Part 701 – Federal Credit Union Chartering & Field of Membership
Final Rule

Prepared by NASCUS Legislative & Regulatory Affairs Department
June 2018

NCUA has issued a final rule amending federal credit union (FCU) chartering and field of membership rules with respect to applicants for a community charter approval, expansion or conversion. At-A-Glance, the final will:
  • allow FCU to submit a narrative to establish the existence of a well-defined local community (WDLC) instead of limiting FCUs to pre-designated presumptive communities
  • establish a process for the holding of a public hearing and invite public comment on FCU applications for a WDLC that would exceed 2.5 million people
  • permit FCUs to designate a portions of a community that is subdivided into metropolitan divisions as its WDLC without regard to division boundaries

NCUA notes that it believes the final rule is compatible with the recent District Court opinion regarding its 2017 final FCU field of membership (FOM) rule. (See NASCUS’ summary of the court’s ruling here.)

The final FCU FOM rule is available here. The rule will take effect on September 1, 2018.

The rule applies only to FCUs.

Summary
NCUA’s FOM rules for FCUs (the Chartering Manual) are incorporated in Appendix B to part 701 of the NCUA’s regulations as prescribed by Section 1759 (§109) of the Federal Credit Union Act (FCUA). In general, FCUs may choose one of three charter types:

  • a single group sharing a single occupational or associational common bond;
  • a multiple common bond of groups that each have a distinct occupational or associational common bond among group members; or
  • a community common bond among persons or organizations within a WDLC, neighborhood, or rural district

With respect to the community FOM, the FCUA does not define a WDLC, neighborhood, or rural district. Those definitions are provided by regulation. To qualify as a WDLC, neighborhood, or rural district, NCUA requires the area being sought by the FCU to have specific geographic boundaries.

  • Pre – 2010 Community FOM Requirements

Until 2010, NCUA required FCUs to submit a narrative identifying common interests and interactions among residents of the proposed area IF the proposed area was larger than a single political jurisdiction. The regulation also required the community to be contiguous.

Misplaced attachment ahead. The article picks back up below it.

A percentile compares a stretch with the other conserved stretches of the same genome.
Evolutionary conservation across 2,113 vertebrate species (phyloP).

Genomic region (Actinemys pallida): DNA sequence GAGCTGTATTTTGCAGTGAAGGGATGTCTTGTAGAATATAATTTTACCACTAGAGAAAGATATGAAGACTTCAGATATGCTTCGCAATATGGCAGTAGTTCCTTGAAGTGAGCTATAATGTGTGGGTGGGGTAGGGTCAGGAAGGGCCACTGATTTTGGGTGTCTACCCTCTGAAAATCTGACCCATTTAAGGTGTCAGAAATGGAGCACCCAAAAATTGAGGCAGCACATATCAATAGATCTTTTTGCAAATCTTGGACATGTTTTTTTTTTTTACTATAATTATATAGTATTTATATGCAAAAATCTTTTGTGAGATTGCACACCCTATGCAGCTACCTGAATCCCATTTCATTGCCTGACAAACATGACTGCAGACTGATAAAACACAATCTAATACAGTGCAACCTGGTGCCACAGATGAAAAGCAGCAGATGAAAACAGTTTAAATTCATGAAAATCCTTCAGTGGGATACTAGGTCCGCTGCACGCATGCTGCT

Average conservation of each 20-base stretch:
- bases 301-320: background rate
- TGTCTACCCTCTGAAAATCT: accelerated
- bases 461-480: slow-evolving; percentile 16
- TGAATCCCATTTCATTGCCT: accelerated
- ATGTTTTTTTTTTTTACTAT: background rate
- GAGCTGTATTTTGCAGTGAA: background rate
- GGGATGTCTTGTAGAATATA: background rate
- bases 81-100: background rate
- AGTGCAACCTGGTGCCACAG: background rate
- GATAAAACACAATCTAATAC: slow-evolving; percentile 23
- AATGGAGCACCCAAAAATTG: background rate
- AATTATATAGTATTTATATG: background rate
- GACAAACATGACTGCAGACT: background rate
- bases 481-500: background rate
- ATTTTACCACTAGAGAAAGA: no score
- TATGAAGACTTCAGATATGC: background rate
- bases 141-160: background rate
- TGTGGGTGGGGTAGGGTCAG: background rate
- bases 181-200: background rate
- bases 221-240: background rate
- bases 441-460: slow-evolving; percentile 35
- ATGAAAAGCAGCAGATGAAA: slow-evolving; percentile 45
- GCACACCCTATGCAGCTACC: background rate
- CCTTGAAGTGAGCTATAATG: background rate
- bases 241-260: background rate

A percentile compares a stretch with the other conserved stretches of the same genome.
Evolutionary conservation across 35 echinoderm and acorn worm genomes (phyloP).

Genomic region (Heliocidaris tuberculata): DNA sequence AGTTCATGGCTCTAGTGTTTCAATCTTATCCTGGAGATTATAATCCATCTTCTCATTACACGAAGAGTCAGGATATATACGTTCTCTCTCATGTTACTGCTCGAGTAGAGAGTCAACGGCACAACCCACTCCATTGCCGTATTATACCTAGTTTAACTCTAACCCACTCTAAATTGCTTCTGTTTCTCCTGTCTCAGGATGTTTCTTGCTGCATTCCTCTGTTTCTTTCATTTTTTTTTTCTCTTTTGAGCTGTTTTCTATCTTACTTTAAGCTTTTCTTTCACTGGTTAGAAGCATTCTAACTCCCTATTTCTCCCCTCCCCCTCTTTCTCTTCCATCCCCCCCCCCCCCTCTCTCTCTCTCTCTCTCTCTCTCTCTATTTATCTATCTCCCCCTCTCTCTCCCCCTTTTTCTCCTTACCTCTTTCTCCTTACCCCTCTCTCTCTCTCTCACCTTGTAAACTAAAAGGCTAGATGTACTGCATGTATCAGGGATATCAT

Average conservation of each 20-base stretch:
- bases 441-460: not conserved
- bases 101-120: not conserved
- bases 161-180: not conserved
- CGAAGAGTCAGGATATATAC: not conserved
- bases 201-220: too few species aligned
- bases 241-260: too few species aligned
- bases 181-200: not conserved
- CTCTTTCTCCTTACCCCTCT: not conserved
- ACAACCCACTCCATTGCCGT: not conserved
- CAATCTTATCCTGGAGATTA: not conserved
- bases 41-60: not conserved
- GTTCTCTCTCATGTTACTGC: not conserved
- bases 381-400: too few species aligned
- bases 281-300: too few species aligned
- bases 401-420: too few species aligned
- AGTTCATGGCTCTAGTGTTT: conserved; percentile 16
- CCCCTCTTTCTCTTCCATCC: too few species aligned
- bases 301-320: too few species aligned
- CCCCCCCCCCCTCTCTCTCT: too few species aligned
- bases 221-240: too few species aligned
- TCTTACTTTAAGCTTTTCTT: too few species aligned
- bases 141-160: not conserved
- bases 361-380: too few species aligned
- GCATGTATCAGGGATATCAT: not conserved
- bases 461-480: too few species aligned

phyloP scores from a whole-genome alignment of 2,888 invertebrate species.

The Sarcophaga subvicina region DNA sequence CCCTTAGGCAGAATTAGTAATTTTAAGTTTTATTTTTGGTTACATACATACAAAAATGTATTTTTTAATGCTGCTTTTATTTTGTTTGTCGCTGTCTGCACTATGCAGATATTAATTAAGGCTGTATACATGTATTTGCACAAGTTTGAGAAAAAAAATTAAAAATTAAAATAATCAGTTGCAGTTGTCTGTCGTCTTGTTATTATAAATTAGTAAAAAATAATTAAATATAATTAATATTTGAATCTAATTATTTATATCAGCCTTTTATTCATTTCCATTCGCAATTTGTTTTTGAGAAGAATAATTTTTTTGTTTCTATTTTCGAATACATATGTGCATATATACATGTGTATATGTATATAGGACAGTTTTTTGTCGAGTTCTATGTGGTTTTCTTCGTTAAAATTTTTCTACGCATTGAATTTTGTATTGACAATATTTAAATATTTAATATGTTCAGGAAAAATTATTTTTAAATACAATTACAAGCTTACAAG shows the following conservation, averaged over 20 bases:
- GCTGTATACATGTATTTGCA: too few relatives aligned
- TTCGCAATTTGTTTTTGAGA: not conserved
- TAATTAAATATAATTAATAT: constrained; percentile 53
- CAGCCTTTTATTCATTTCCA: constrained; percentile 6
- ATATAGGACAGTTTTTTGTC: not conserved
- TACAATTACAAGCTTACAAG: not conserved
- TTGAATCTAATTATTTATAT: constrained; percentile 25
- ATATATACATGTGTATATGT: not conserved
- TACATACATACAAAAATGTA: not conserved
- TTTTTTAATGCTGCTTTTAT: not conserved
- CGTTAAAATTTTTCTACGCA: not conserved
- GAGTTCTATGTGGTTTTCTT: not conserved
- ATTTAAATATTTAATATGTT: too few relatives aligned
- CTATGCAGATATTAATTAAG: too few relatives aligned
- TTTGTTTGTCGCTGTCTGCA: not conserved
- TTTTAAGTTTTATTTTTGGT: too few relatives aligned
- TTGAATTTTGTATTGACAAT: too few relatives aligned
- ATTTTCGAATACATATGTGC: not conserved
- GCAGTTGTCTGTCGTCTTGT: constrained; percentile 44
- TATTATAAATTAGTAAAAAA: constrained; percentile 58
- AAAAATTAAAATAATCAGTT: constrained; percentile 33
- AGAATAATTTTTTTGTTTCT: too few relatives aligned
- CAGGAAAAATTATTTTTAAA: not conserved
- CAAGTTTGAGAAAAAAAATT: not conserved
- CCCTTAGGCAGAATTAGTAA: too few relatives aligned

• 2010 Narrative Approach Replaced by 2 Presumptive Community Models

In 2010, NCUA abandoned the narrative approach and instead established 2 presumptive communities that were regulatory defined as WDLC for purposes of FOM. One of the presumptive communities is any single political jurisdiction (regardless of the population), defined by the Chartering Manual as a city, county, or the political equivalent of those, or a portion of one of the former. The other presumptive WDLC is Core Based Statistical Area (or portion of one) as designated by the US Census Bureau and limited to a population cap of 2.5 million. If the FCU was seeking a portion of the Core Based Statistical Area, the proposed FOM had to conform to existing political boundaries within that area. For both presumptive communities, a FCU was required to demonstrate an ability to serve the proposed area.

Note that although NCUA continued to require contiguous communities, the word “contiguous” was inadvertently dropped from the regulatory text with the 2010 changes.

NCUA Proposed 3 Changes in 2016
In October, 2016, NCUA proposed 3 changes to the community FOM:

  • A return to use of narrative to establish a community as an alternative to the 2 presumptive communities
  • Increasing from 2.5 million to 10 million the cap on the population of a presumptive community
  • Permitting an FCU to designate a portion of a statistical area as its community without regard to metropolitan division boundaries

Final Rule: Changes to FCU Communities
As noted above, NCUA has finalized several changes to the FCU community charter. The changes are as follows:

  • Communities must be contiguous – NCUA has re-inserted the word “contiguous” in the regulatory text to reflect NCUA’s longstanding interpretation that a community must be contiguous.
  • Narrative Approach – NCUA will re-introduce the narrative approach as an option for a FCU to define a custom drawn community. To assist FCUs seeking to use the narrative approach, NCUA has articulated 13 criteria that characterize a commonality among residents that a FCU should address in its narrative. NCUA notes that a FFCU need not demonstrate in totality all 13 criteria, but rather a totality of the circumstances within the criteria a FCU addresses must indicate a sufficient presence of common interests or interaction among the area’s residents.

Criteria

Most Persuasive

Persuasive

Least Persuasive

  • Presence of a Central Economic Hub

An economic hub is evident when 1 political jurisdiction within a proposed community has a large percentage of the population or is the primary location for employment. Major employers and their locations within the proposed community should be identified.